Saturday Night Genealogy Fun -- The Wayback Machine


Saturday Night Genealogy Fun -- 

The Wayback Machine

Calling all Genea-Musings Fans: 


 It's Saturday Night again - 
time for some more Genealogy Fun!!

Join in the fun with Randy Seaver's Saturday Night Prompt for Saturday Night Fun
Original post at http://www.geneamusings.com/2015/08/saturday-night-genealogy-fun-wayback.html 

1)  Do you have a website or a blog?  Or know someone with one?  Pick yours, or theirs or another.

2)  Now go to the Wayback Machine (https://web.archive.org/web/) and put the web site address in the search field.  

3)  Share your Wayback adventure with us in your own blog post, in a Facebook or google+ post.  Be sure to leave a link in a Comment on this blog.

Here's mine:
The Wayback Machine starts for The Genealogy Search on 11 January 2012.  Here are four of my posts from that period of history: 



WEDNESDAY, JANUARY 11, 2012


Wordless Wednesday - Yurmanovich/Urman Family

June 1934 Milwaukee, Wisconsin - Frank, Bob, and Ivana (Eva) Yurmanovich last name later changed to Urman

SUNDAY, JANUARY 8, 2012


National Archives - Genealogy Lectures YouTube Videos


National Archives Press Release January 4, 2012
For the first time, the National Archives has launched online videos of its most popular genealogy “how to” workshops. These videos cover “hot topics” in genealogical research such as census, immigration and military records. Now, these popular workshops led by National Archives experts are available on the National Archives YouTube channel [www.youtube.com/user/usnationalarchives].
The National Archives-produced Know Your Records video shorts cover the creation, scope, content, and use of National Archives records for genealogical research. "The National Archives is proud to make our most popular genealogy lectures available online and ready for viewing by anyone, anywhere, at any time," said Diane Dimkoff, Director of Customer Services.
Genealogy Introduction: Military Research at the National Archives: Volunteer Service (8:22) [www.youtube.com/watch?v=2zgKBrsVpxY]
Archives specialist John Deeben discusses compiled military service records at the National Archives.
Genealogy Introduction—Military Research at the National Archives: Regular Service (6:11) [www.youtube.com/watch?v=1OMO-PbmMEw]
Archives Specialist John Deeben explains how to use Army and Navy registers of enlistment and rendezvous reports for research.
Genealogy Introduction—Military Research at the National Archives: Pension Records (9:04)
[www.youtube.com/watch?v=oT-AgYFhX1k]
Archives Specialist John Deeben discusses how to research military service using pension records dating from 1775 to 1916. Deeben shows samples of both Revolutionary War and Civil War pensions.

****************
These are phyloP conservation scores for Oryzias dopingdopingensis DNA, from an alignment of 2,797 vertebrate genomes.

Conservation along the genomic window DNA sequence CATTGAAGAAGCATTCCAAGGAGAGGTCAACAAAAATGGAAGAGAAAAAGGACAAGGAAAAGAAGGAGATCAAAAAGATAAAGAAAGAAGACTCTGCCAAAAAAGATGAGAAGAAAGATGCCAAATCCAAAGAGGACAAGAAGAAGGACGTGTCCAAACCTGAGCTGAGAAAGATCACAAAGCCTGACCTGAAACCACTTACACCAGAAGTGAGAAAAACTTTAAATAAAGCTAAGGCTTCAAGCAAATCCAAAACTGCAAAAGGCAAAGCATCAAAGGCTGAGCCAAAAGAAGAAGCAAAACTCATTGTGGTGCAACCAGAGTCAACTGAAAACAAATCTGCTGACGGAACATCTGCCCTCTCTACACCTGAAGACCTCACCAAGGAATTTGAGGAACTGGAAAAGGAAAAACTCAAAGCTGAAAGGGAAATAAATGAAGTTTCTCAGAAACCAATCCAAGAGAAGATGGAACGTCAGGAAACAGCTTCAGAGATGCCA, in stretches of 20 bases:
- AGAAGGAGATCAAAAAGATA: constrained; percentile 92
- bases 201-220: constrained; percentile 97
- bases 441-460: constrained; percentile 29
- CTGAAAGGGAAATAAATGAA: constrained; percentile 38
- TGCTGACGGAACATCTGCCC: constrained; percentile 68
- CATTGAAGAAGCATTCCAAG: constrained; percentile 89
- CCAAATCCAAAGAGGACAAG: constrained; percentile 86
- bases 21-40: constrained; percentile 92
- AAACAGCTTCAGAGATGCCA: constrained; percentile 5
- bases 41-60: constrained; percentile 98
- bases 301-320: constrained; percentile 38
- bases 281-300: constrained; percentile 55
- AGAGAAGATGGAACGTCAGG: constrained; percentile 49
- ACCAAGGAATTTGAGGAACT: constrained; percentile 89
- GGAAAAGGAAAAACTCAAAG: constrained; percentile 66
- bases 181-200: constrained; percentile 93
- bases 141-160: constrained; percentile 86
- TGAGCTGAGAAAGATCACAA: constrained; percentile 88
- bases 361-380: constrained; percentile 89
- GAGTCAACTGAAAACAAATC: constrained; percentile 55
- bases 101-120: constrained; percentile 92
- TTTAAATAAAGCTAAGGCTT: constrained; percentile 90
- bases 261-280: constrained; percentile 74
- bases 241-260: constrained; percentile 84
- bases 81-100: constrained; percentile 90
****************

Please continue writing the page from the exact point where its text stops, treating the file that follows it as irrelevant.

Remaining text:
Genealogy Introduction—Immigration Records at the National Archives (11:57)
[www.youtube.com/watch?v=OCZTSrSvxyc]
Archives Specialists Katherine Vollen and Rebecca Crawford provide an overview of immigration records from 1800 to 1957, including Customs Service and Immigration and Naturalization records, as well as records of ports and border crossings.
Genealogy Introduction: Census Records at the National Archives (11:57)
[www.youtube.com/watch?v=yl54NX_H1ko]
Genealogy expert Constance Potter shares tips and strategies for researching U.S. Federal Census Records 1790 to 1930, and explains how they can be used for genealogical research.

Background on “Know Your Records” programs

The National Archives holds the permanently valuable records of the Federal government. These include records of interest to genealogists, such as pension files, ship passenger lists, census and Freedmen’s Bureau materials. The Know Your Records Program offers opportunities for staff, volunteers, and researchers to learn about these records through lectures, ongoing genealogy programs, workshops, symposia, the Annual Genealogy Fair, an online genealogy tutorialreference reports for genealogical research, and editions of Researcher News for Washington DC area researchers.


FRIDAY, JANUARY 6, 2012


Archaic Medical Terms in genealogy

I blogged the other day about my Great-grandparents Wilhelm and Julia Skibbe.  Julia died of Bright's disease with a contributory factor of arsenic poisoning. Why would she be given arsenic?  In the early 1900's arsenic was used for numerous ailments.  Among them were sexual diseases, acne, malaria, and headaches.  Interestingly, my family has a documented history of migraines.

A great place to find out more about those old medical terms is Rudy's List of Archaic Medical Terms.  You can also check out Genproxy,  and Old Names for Illness and Causes of Death for more information.  A good book to have as reference is A Medical Miscellany for Genealogists by Dr. Jeanette L. Gerger.  The book is available used for around $14 or new for about $22.   Take your research a step further by doing a little research into the cause of death.  You never know you may uncover some interesting details or a genetic malady in your family.


THURSDAY, JANUARY 5, 2012


Blogger of Honor - Mesa Family History Expo

I am very proud to announce that I have been selected as a Blogger of Honor for the Mesa Family History Expo in Mesa, Arizona on January 20-21.  There is still time to make plans to attend this event.  Visit the Mesa Family History Expo web page for registration information.  The event kicks off with keynote speaker Arlene H. Eakle, Ph.D., President and founder of The Genealogical Institute, Inc.  Arlene has over thirty years experience and is a wonderful speaker.  I hope you have the chance to sit in on one of her presentations during the expo.

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